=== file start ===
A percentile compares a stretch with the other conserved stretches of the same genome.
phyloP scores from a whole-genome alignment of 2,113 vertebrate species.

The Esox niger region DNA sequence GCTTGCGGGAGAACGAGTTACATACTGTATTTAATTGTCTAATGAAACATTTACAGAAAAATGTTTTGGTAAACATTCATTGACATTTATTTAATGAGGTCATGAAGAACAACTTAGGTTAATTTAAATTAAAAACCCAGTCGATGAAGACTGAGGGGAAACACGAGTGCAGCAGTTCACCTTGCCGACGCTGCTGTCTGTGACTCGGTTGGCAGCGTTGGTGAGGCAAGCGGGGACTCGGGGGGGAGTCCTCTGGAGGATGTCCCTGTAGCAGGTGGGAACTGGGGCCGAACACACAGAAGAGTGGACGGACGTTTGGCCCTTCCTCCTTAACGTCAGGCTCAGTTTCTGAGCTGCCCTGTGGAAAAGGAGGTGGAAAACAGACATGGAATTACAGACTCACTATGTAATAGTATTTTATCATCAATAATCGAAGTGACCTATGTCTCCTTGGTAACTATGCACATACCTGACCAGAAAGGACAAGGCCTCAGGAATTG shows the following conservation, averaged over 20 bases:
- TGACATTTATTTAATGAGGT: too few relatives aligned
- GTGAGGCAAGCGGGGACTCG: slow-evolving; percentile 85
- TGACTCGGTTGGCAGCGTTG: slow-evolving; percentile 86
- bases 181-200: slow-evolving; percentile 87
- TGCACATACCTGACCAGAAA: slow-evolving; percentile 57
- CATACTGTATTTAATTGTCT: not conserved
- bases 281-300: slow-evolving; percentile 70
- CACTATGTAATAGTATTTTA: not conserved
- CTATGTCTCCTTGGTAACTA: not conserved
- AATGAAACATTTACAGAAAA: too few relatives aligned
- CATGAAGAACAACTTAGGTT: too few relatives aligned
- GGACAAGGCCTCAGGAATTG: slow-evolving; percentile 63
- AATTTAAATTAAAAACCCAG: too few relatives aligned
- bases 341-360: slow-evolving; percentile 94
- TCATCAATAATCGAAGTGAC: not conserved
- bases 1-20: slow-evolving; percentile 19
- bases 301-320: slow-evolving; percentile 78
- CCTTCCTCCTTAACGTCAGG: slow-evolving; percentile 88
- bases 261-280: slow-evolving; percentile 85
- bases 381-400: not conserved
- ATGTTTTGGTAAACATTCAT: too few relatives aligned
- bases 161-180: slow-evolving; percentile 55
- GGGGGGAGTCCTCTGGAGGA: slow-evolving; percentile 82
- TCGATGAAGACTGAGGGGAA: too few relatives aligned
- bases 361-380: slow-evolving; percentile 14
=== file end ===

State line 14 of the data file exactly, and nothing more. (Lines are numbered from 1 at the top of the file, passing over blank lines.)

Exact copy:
- CATGAAGAACAACTTAGGTT: too few relatives aligned